The prevalence of the RP1 mutation was 6.9% in arRP cases in this study, which was higher than those among Japanese and Chinese arRP patients (1.7%–2%) [29, 73]. Mutations in the RP1 gene cause both AR and AD forms of RP, accounting for 5.5% of adRP and less than 1% of arRP . Different explanations for the dominant/recessive mutation effect of the RP1 gene have been proposed, however, the precise mechanism remains unclear. In addition, a recent study suggested that the phenotypic spectrum associated with RP1 mutations should be expanded to CORD and macular dystrophy [79, 80]. In our cohort, Case 103, who showed well-demarcated macular atrophy with normal electroretinography findings (see Additional file 3) carried compound heterozygous nonsense (c.C5797T) and frameshift (c.649delG) mutations, and received a molecular diagnosis of RP1-associated AR macular dystrophy.
WES has clear advantages over TES for the molecular diagnosis of IRD. The heterogeneity of the genotype and phenotype, as well as the unclear inheritance patterns of IRD, make it difficult to select target genes for TES. In addition, more than 270 causative genes have been identified for IRD to date, and new causative genes continue to be discovered. To keep pace with the literature, researchers must redesign panels to incorporate new genomic regions at additional expense. In contrast, WES provides the advantage of re-evaluating previously analysed datasets when a novel gene associated with IRD is reported. In a study comparing WES and three commercial gene panels, WES discovered causative gene mutations in 42% of cases, which were not included in at least one commercial panel . In the present study, six genes (CYP4V2, NMNAT1, RP1L1, CACNA1F, BBS2, and REEP6) out of 35 causative genes detected in our cohort were not included in at least one of the TES studies in Korean IRD patients [7, 74].
Among patients with macular disease, patients with STGD had the highest detection rate for causative variants (90.0%), however, patients with other forms had a poorer detection rate (9.5%). This is likely due to the presence of pathognomonic findings for the accurate clinical diagnosis of STGD. Initially, 13 patients with clinical diagnosis of STGD were included in this study. Three patients who were redefined as having another disease based on their molecular diagnosis did not have dark choroid rings on fluorescein angiography. In contrast, the remaining ten patients had dark choroid signs and a (probable) molecular diagnosis of STGD. This pathognomonic finding, the dark choroid sign, can differentiate STGD from other similar conditions including non-hereditary diseases . Meanwhile, all vitelliform macular dystrophy cases in our cohort were clinically diagnosed as adult-onset vitelliform macular dystrophy with clinical findings of submacular vitelliform material and normal electrooculogram. The mean age of the vitelliform macular dystrophy patients was 64.5 years. These clinical features are similar to those of exudative age-related macular degeneration, choroidal neovascularisation, or central serous chorioretinopathy, which do not belong to the category of IRD. There is a possibility that some of our vitelliform macular dystrophy cases may arise from non-genetic conditions. This finding suggests that accurate clinical diagnosis can increase the efficiency of molecular diagnosis.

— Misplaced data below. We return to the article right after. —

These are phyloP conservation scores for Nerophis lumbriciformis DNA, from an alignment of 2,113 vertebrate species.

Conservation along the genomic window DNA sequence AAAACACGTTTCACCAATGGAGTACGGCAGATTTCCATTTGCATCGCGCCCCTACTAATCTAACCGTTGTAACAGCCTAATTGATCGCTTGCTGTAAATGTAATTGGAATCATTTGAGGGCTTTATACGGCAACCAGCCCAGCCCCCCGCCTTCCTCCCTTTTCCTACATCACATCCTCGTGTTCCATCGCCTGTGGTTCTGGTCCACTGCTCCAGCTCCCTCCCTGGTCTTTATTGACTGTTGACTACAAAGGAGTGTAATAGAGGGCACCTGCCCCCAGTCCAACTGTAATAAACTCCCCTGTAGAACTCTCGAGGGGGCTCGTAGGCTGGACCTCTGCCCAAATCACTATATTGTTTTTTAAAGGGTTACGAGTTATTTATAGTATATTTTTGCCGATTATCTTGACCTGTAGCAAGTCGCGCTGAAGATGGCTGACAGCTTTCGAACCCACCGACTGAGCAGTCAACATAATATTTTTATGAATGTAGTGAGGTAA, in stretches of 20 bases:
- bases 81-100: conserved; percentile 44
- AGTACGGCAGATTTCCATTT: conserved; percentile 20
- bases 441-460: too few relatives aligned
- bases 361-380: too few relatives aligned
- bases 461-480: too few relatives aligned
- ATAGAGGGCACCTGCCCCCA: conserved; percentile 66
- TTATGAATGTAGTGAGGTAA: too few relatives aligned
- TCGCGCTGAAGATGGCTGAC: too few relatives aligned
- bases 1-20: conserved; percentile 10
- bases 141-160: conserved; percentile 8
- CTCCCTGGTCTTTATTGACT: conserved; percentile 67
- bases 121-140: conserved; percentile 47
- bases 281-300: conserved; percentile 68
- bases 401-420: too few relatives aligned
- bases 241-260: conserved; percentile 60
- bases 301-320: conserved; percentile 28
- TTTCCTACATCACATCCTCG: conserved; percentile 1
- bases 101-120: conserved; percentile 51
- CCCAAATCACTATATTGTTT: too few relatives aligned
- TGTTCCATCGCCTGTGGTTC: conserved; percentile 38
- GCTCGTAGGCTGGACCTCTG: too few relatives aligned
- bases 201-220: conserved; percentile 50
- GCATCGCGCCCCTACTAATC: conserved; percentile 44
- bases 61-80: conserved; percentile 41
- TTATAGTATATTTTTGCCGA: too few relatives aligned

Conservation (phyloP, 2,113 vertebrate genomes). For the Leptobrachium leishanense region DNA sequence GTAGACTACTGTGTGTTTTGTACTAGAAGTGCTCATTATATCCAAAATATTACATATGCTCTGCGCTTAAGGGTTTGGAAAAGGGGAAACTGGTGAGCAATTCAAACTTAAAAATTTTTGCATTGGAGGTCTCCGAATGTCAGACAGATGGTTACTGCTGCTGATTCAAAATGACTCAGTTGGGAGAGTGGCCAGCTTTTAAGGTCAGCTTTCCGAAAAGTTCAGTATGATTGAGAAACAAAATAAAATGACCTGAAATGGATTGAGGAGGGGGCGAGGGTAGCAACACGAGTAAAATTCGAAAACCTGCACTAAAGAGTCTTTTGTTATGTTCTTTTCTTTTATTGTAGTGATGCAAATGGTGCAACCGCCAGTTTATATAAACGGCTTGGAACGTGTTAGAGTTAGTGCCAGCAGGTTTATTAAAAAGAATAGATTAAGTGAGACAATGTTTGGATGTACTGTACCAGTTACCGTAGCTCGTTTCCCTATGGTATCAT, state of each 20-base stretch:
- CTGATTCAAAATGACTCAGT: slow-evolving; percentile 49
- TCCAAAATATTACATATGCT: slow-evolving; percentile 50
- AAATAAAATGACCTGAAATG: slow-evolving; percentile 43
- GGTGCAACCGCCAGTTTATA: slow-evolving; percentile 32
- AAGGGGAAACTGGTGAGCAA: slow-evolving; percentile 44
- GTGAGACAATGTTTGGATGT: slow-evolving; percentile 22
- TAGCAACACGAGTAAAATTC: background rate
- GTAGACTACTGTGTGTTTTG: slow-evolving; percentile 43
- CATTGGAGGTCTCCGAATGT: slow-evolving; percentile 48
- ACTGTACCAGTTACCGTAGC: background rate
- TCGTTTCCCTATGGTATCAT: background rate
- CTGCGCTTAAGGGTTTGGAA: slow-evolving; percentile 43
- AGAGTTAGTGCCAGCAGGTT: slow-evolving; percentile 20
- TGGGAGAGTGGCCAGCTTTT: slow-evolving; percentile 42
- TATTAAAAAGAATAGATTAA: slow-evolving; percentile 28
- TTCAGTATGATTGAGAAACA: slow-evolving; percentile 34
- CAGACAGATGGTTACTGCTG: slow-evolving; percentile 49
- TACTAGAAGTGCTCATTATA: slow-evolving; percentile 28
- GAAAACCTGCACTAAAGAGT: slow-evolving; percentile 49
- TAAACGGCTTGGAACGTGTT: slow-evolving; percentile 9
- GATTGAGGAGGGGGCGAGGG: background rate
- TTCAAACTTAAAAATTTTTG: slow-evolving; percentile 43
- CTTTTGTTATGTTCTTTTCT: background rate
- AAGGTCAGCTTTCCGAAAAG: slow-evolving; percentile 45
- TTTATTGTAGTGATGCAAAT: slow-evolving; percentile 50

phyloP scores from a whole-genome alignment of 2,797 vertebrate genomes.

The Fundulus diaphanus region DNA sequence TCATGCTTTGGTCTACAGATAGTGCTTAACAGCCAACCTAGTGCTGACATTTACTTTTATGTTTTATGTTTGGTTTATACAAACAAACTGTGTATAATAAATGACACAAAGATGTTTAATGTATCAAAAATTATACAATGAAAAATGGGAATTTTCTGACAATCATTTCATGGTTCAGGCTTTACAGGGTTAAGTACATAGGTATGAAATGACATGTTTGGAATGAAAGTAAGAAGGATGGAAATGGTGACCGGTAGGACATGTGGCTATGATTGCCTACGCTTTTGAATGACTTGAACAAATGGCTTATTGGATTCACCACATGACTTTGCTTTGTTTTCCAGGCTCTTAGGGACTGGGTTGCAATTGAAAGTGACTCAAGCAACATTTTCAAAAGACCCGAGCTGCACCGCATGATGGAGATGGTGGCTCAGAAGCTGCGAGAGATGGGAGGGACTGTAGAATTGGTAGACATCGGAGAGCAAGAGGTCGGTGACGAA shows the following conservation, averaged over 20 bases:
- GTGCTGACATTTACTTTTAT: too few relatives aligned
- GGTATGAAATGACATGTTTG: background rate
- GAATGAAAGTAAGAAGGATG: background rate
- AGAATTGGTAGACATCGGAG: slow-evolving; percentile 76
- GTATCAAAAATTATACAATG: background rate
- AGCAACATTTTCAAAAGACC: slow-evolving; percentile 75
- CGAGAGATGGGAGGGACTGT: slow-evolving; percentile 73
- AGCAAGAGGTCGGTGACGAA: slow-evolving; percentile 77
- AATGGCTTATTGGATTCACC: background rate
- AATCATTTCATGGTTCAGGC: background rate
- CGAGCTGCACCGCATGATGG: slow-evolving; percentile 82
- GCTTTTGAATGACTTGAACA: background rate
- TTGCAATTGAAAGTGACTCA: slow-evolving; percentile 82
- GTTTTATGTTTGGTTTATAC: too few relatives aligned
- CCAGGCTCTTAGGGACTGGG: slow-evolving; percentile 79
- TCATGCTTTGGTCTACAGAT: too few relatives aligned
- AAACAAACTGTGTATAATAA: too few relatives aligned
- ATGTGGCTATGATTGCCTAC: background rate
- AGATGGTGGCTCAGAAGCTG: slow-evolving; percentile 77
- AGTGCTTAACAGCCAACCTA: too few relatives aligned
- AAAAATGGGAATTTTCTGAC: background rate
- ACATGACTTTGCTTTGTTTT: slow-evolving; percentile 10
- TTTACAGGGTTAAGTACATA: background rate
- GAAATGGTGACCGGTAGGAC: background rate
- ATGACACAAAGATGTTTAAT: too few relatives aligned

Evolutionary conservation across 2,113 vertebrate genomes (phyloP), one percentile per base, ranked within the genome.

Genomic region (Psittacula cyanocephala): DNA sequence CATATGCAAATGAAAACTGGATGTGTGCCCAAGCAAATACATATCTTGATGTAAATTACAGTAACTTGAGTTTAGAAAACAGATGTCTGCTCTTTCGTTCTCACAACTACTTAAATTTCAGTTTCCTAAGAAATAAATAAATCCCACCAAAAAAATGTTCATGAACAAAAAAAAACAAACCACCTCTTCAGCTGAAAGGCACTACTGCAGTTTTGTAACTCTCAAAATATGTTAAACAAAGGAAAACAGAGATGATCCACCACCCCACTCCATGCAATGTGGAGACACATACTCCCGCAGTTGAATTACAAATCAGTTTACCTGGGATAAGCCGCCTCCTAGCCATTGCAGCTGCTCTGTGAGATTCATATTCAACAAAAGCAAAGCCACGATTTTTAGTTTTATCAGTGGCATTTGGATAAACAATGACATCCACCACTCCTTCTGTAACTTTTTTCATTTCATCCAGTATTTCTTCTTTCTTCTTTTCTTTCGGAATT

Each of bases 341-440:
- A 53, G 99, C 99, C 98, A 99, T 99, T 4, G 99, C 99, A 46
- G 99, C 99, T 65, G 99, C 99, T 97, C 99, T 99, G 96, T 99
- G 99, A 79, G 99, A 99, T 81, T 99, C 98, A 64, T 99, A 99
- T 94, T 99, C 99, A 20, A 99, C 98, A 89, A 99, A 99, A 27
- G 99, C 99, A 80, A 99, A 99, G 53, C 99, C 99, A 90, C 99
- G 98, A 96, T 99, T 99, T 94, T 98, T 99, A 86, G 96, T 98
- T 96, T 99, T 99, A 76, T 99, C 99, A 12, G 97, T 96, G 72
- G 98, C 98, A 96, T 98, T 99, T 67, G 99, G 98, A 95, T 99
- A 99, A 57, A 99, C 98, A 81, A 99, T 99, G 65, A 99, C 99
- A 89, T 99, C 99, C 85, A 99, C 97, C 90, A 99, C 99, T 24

The 17.9% (30/168) of patients who received a possible molecular diagnosis may carry a second pathogenic variant in the same gene, which occurs in no- or low-coverage genetic regions . In the exome sequencing approach, some genetic regions have low or no coverage. For example, repetitive regions, GC-rich regions, and regions with high homology are difficult to enrich. In addition, small copy number variations and deep-intronic regions cannot be detected via exome sequencing [83, 84]. In these patients, further analysis, such as direct sequence analysis or whole genome sequencing, is required.
In this study, we were unable to identify any causative variants in 31.0% (52/168) of the cases. Several explanations may account for these. The first explanation is the limitation of WES. Approximately 85% of known causative mutations occur in exonic regions that encode proteins, indicating that WES is unable to discover the cause of the remaining ~15% of causative mutations. In addition, some genetic regions have low or no coverage in the exome sequencing approach, as described above. The second explanation is potentially inaccurate clinical diagnosis. It is possible that some of our cohort have non-hereditary retinal conditions that phenotypically resemble IRD. Therefore, further study via direct sequence analysis or whole-genome sequencing with detailed clinical diagnosis is required to achieve an optimal detection rate.